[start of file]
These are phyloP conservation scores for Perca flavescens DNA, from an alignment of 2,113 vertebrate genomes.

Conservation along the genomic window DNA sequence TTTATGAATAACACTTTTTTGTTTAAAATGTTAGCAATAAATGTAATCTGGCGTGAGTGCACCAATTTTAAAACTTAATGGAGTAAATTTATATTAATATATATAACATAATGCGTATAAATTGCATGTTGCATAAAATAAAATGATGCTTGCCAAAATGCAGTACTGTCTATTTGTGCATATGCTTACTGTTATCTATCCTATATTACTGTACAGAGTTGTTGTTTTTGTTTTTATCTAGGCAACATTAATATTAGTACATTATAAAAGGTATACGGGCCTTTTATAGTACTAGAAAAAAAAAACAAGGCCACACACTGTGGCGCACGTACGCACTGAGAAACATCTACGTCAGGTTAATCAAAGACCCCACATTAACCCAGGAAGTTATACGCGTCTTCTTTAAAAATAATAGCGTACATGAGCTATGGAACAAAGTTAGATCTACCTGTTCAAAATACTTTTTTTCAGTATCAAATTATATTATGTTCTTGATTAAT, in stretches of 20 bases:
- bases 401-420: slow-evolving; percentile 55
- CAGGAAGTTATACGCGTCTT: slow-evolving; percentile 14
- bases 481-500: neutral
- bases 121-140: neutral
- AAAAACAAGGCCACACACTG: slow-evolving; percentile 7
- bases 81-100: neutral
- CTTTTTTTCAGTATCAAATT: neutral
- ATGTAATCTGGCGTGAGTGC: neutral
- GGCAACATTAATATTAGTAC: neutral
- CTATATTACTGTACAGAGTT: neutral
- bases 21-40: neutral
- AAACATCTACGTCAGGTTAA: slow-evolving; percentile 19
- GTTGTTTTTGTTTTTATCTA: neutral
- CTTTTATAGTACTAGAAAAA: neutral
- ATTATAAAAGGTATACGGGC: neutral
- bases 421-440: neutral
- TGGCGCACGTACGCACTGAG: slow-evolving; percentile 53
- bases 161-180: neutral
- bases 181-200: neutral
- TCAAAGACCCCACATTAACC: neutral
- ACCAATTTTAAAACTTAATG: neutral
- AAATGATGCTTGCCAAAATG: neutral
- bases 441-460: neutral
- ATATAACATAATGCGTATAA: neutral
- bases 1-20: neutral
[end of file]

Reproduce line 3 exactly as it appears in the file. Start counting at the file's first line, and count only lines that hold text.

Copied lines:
- bases 401-420: slow-evolving; percentile 55